Canada's central bank held its target for its overnight rate steady at 1.0 percent, as expected, and repeated that the current "considerable monetary stimulus" will remain in place as long as there is significant slack in the Canadian economy, the inflation outlook remains muted and that household debt continues to decline.
The Bank of Canada (BOC), which has maintained its overnight rate at 1.0 percent since September 2010, also repeated its slight tightening bias, saying that it would eventually normalize its rates - in other words raise rates - as the economic conditions return to normal.
Although the global economy continues to expand as expected by the BOC, it said the "dynamic has moderated" and current uncertainty "appear to be delaying the anticipated rotation of demand in Canada towards exports and investment."
While the housing sector has been slightly stronger than anticipated, the central bank said household credit growth has continued to slow and mortgage rates are higher, pointing to a continued constructive evolution of household imbalances.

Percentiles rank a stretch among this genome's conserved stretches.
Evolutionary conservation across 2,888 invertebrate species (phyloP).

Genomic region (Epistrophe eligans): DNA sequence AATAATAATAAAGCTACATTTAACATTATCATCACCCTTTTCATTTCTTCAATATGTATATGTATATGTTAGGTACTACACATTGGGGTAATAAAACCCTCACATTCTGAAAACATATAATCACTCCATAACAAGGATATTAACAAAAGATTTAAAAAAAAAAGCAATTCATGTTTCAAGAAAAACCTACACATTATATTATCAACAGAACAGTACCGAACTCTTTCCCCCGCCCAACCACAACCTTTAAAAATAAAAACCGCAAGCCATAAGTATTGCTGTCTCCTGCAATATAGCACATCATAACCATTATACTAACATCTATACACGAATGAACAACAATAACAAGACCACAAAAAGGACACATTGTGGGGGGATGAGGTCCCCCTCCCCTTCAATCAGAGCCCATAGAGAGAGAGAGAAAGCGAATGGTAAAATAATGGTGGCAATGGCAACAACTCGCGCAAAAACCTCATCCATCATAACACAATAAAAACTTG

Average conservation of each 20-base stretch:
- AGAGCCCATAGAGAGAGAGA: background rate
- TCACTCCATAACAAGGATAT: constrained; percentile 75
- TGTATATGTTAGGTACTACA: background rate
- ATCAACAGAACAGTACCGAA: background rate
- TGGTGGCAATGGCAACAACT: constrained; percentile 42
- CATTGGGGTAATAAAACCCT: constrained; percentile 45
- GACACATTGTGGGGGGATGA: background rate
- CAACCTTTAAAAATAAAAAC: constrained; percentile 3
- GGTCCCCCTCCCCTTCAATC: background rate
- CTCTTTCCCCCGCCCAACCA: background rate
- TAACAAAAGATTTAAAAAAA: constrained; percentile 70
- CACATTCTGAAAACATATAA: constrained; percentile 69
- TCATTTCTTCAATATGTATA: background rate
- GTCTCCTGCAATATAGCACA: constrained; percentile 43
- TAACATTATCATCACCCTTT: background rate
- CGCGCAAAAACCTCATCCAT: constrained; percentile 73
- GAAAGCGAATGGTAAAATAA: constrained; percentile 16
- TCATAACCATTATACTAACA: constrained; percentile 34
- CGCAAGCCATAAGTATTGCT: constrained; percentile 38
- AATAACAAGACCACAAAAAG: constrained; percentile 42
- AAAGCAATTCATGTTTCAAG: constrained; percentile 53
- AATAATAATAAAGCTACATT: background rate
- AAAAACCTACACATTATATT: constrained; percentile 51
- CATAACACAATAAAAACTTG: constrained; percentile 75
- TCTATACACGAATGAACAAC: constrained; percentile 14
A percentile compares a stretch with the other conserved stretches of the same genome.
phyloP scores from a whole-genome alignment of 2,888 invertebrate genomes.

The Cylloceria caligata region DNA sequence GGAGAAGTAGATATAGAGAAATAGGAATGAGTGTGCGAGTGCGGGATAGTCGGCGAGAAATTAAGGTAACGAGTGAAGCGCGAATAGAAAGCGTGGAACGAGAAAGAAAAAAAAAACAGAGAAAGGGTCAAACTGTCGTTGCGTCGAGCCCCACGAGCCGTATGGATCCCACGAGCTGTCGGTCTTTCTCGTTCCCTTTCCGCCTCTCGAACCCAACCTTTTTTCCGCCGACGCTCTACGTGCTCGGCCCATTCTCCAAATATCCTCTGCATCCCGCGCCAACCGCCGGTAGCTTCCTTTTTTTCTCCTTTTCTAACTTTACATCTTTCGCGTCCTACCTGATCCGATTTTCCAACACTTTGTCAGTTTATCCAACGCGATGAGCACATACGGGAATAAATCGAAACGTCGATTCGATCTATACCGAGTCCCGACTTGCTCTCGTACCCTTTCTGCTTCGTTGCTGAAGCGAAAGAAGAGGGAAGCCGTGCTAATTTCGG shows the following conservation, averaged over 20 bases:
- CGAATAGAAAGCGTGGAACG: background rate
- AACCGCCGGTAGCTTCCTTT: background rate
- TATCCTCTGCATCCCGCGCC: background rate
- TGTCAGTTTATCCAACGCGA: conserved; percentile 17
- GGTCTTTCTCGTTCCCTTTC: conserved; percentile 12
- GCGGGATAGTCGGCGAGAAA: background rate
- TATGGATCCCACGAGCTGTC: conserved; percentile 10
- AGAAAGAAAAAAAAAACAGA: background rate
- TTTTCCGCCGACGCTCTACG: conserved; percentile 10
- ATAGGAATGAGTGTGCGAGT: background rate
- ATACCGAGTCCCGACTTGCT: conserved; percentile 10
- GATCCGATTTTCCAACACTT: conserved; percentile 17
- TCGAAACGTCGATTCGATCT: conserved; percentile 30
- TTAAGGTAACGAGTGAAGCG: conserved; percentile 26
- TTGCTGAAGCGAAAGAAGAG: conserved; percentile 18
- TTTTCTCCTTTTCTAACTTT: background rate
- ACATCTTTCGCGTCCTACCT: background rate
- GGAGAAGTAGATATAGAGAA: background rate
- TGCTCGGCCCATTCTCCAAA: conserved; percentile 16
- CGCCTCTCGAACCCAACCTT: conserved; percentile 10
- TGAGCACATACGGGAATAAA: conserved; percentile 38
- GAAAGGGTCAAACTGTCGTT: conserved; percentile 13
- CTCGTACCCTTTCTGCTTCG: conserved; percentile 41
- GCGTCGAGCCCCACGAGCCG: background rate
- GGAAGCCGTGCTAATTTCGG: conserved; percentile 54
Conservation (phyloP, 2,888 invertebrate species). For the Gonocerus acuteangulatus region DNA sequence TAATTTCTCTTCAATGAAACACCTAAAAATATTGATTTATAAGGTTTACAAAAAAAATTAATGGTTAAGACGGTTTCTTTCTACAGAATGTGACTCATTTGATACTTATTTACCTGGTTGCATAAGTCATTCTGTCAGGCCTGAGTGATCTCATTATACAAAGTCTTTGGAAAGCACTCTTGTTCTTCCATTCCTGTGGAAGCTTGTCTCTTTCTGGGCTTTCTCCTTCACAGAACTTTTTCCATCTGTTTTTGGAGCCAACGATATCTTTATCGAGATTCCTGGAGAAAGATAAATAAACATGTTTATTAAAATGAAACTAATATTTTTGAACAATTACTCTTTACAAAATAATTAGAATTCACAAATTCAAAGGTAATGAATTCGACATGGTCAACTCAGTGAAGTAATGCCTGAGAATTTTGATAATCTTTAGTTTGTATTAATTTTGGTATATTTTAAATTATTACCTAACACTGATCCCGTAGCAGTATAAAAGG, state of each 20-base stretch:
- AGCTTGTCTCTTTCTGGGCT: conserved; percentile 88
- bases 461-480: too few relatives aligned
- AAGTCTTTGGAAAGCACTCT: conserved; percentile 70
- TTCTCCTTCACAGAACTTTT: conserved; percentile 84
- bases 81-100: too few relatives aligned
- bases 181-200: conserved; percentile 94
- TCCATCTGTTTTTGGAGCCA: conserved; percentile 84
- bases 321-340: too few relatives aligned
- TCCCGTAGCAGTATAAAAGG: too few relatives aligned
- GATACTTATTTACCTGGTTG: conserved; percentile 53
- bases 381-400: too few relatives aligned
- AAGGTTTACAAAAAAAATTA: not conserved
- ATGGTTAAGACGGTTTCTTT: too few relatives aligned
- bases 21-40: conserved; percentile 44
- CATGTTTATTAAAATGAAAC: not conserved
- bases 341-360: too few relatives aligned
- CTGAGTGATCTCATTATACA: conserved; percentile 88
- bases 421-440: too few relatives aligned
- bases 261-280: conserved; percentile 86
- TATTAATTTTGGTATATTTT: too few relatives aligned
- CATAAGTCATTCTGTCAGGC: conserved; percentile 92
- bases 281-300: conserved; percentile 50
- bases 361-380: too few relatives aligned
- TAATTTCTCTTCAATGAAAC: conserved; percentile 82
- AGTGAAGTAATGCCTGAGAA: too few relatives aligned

"Looking through the choppiness of the recent data, the level of Canada's GDP is largely consistent with the Bank's July forecast," the BOC said, adding the output gap is expected to begin to narrow in 2014. A closing of the output gap should also mean that inflation rate slowly returns to 2 percent.
Canada's economy expanded by 0.4 percent in the second quarter from the first quarter for annual growth of 1.4 percent, marginally higher than 1.36 percent in the first quarter and the 1.01 percent in the fourth quarter.
Inflation rose to 1.3 percent in July from 1.2 percent in June, but the last time the inflation rate was the BOC's 2 percent target was
Its latest forecast from July calls for headline inflation to return to 2 percent by mid-2015.
Economic growth is forecast at 1.8 percent this year and by 2.7 percent in both 2014 and 2015 helped by rising exports.